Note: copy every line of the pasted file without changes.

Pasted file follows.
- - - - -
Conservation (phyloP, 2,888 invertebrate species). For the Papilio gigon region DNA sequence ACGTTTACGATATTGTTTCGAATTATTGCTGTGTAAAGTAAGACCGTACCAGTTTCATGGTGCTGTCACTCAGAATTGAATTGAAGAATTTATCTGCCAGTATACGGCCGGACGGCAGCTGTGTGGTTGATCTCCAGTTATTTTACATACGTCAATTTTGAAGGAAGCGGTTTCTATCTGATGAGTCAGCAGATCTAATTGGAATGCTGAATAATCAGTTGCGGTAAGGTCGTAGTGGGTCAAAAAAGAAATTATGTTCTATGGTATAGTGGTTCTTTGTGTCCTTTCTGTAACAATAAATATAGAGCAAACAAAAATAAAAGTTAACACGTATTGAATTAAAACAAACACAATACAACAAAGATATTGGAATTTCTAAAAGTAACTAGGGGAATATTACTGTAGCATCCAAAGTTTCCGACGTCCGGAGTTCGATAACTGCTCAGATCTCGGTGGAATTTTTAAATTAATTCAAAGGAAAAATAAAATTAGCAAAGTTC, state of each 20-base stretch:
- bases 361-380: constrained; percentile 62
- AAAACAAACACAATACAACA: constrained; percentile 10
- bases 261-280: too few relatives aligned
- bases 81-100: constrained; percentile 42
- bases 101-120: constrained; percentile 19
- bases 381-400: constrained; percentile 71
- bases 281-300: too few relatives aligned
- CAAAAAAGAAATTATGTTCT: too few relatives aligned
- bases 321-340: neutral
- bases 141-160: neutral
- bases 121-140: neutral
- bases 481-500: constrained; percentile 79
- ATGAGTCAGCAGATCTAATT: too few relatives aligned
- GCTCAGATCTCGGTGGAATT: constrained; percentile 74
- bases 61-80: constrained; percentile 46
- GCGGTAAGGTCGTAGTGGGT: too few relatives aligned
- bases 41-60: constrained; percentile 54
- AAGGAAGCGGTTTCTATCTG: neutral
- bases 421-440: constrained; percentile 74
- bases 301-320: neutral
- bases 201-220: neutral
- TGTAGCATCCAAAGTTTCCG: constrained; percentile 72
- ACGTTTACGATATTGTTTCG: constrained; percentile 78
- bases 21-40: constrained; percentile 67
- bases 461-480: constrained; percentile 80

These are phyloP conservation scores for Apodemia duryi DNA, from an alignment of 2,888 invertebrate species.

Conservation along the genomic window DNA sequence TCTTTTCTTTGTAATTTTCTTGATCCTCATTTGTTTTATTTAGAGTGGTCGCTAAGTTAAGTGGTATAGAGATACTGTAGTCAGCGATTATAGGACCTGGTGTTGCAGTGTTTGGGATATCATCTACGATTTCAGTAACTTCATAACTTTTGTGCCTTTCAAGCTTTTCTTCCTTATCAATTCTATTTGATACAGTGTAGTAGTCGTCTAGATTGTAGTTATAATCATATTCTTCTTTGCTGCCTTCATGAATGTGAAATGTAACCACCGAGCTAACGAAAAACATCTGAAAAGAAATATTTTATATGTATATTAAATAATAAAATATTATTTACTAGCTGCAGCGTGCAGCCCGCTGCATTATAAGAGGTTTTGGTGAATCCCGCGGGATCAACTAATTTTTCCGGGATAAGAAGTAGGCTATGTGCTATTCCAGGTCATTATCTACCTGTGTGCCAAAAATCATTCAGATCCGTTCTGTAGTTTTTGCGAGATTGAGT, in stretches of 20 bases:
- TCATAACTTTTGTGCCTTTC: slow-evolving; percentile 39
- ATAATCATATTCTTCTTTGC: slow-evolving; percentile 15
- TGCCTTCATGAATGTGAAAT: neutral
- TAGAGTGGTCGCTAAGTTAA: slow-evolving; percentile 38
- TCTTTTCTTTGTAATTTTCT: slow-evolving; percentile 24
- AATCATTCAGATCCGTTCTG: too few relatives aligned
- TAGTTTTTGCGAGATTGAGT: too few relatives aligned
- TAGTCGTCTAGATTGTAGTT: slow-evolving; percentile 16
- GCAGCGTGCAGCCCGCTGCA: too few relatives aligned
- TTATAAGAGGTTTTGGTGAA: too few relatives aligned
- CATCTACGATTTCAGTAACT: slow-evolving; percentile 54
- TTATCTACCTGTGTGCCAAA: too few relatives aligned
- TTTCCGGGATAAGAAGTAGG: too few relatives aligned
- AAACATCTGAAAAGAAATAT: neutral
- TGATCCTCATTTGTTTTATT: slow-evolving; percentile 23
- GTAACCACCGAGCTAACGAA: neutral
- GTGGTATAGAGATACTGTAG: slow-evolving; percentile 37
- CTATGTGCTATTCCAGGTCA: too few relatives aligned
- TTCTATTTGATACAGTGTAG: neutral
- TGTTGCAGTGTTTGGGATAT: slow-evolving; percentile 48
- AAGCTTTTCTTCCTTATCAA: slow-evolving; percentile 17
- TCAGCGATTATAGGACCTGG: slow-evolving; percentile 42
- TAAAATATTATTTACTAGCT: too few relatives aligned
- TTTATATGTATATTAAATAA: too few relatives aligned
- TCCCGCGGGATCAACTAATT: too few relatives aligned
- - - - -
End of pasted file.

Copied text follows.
Conservation (phyloP, 2,888 invertebrate species). For the Papilio gigon region DNA sequence ACGTTTACGATATTGTTTCGAATTATTGCTGTGTAAAGTAAGACCGTACCAGTTTCATGGTGCTGTCACTCAGAATTGAATTGAAGAATTTATCTGCCAGTATACGGCCGGACGGCAGCTGTGTGGTTGATCTCCAGTTATTTTACATACGTCAATTTTGAAGGAAGCGGTTTCTATCTGATGAGTCAGCAGATCTAATTGGAATGCTGAATAATCAGTTGCGGTAAGGTCGTAGTGGGTCAAAAAAGAAATTATGTTCTATGGTATAGTGGTTCTTTGTGTCCTTTCTGTAACAATAAATATAGAGCAAACAAAAATAAAAGTTAACACGTATTGAATTAAAACAAACACAATACAACAAAGATATTGGAATTTCTAAAAGTAACTAGGGGAATATTACTGTAGCATCCAAAGTTTCCGACGTCCGGAGTTCGATAACTGCTCAGATCTCGGTGGAATTTTTAAATTAATTCAAAGGAAAAATAAAATTAGCAAAGTTC, state of each 20-base stretch:
- bases 361-380: constrained; percentile 62
- AAAACAAACACAATACAACA: constrained; percentile 10
- bases 261-280: too few relatives aligned
- bases 81-100: constrained; percentile 42
- bases 101-120: constrained; percentile 19
- bases 381-400: constrained; percentile 71
- bases 281-300: too few relatives aligned
- CAAAAAAGAAATTATGTTCT: too few relatives aligned
- bases 321-340: neutral
- bases 141-160: neutral
- bases 121-140: neutral
- bases 481-500: constrained; percentile 79
- ATGAGTCAGCAGATCTAATT: too few relatives aligned
- GCTCAGATCTCGGTGGAATT: constrained; percentile 74
- bases 61-80: constrained; percentile 46
- GCGGTAAGGTCGTAGTGGGT: too few relatives aligned
- bases 41-60: constrained; percentile 54
- AAGGAAGCGGTTTCTATCTG: neutral
- bases 421-440: constrained; percentile 74
- bases 301-320: neutral
- bases 201-220: neutral
- TGTAGCATCCAAAGTTTCCG: constrained; percentile 72
- ACGTTTACGATATTGTTTCG: constrained; percentile 78
- bases 21-40: constrained; percentile 67
- bases 461-480: constrained; percentile 80

These are phyloP conservation scores for Apodemia duryi DNA, from an alignment of 2,888 invertebrate species.

Conservation along the genomic window DNA sequence TCTTTTCTTTGTAATTTTCTTGATCCTCATTTGTTTTATTTAGAGTGGTCGCTAAGTTAAGTGGTATAGAGATACTGTAGTCAGCGATTATAGGACCTGGTGTTGCAGTGTTTGGGATATCATCTACGATTTCAGTAACTTCATAACTTTTGTGCCTTTCAAGCTTTTCTTCCTTATCAATTCTATTTGATACAGTGTAGTAGTCGTCTAGATTGTAGTTATAATCATATTCTTCTTTGCTGCCTTCATGAATGTGAAATGTAACCACCGAGCTAACGAAAAACATCTGAAAAGAAATATTTTATATGTATATTAAATAATAAAATATTATTTACTAGCTGCAGCGTGCAGCCCGCTGCATTATAAGAGGTTTTGGTGAATCCCGCGGGATCAACTAATTTTTCCGGGATAAGAAGTAGGCTATGTGCTATTCCAGGTCATTATCTACCTGTGTGCCAAAAATCATTCAGATCCGTTCTGTAGTTTTTGCGAGATTGAGT, in stretches of 20 bases:
- TCATAACTTTTGTGCCTTTC: slow-evolving; percentile 39
- ATAATCATATTCTTCTTTGC: slow-evolving; percentile 15
- TGCCTTCATGAATGTGAAAT: neutral
- TAGAGTGGTCGCTAAGTTAA: slow-evolving; percentile 38
- TCTTTTCTTTGTAATTTTCT: slow-evolving; percentile 24
- AATCATTCAGATCCGTTCTG: too few relatives aligned
- TAGTTTTTGCGAGATTGAGT: too few relatives aligned
- TAGTCGTCTAGATTGTAGTT: slow-evolving; percentile 16
- GCAGCGTGCAGCCCGCTGCA: too few relatives aligned
- TTATAAGAGGTTTTGGTGAA: too few relatives aligned
- CATCTACGATTTCAGTAACT: slow-evolving; percentile 54
- TTATCTACCTGTGTGCCAAA: too few relatives aligned
- TTTCCGGGATAAGAAGTAGG: too few relatives aligned
- AAACATCTGAAAAGAAATAT: neutral
- TGATCCTCATTTGTTTTATT: slow-evolving; percentile 23
- GTAACCACCGAGCTAACGAA: neutral
- GTGGTATAGAGATACTGTAG: slow-evolving; percentile 37
- CTATGTGCTATTCCAGGTCA: too few relatives aligned
- TTCTATTTGATACAGTGTAG: neutral
- TGTTGCAGTGTTTGGGATAT: slow-evolving; percentile 48
- AAGCTTTTCTTCCTTATCAA: slow-evolving; percentile 17
- TCAGCGATTATAGGACCTGG: slow-evolving; percentile 42
- TAAAATATTATTTACTAGCT: too few relatives aligned
- TTTATATGTATATTAAATAA: too few relatives aligned
- TCCCGCGGGATCAACTAATT: too few relatives aligned